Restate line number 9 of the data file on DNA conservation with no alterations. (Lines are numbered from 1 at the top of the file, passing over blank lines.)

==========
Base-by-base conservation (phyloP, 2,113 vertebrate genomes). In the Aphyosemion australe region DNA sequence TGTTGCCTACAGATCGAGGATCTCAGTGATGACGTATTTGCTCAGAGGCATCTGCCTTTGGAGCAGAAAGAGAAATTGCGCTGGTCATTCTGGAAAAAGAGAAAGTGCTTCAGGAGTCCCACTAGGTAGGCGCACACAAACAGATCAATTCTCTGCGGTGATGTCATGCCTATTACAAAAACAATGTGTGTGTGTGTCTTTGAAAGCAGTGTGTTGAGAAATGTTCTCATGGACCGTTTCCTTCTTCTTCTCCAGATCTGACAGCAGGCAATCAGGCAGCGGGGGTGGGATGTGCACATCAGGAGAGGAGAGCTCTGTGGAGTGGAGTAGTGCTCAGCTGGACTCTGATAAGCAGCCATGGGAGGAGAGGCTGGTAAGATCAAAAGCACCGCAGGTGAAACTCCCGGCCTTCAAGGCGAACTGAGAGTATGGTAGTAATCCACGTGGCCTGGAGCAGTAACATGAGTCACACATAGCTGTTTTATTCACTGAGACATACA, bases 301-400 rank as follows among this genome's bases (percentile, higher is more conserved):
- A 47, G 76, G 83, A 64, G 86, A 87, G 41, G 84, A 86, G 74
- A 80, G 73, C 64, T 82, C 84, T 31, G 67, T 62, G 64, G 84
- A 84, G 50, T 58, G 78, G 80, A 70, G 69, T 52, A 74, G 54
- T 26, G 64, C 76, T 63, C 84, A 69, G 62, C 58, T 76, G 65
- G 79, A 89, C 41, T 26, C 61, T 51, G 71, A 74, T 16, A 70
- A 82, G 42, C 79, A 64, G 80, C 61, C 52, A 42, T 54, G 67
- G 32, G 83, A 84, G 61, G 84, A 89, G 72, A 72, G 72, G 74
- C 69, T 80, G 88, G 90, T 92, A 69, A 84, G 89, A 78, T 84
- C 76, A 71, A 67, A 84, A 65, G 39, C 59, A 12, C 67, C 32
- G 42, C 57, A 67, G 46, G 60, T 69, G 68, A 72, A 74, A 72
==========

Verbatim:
- C 69, T 80, G 88, G 90, T 92, A 69, A 84, G 89, A 78, T 84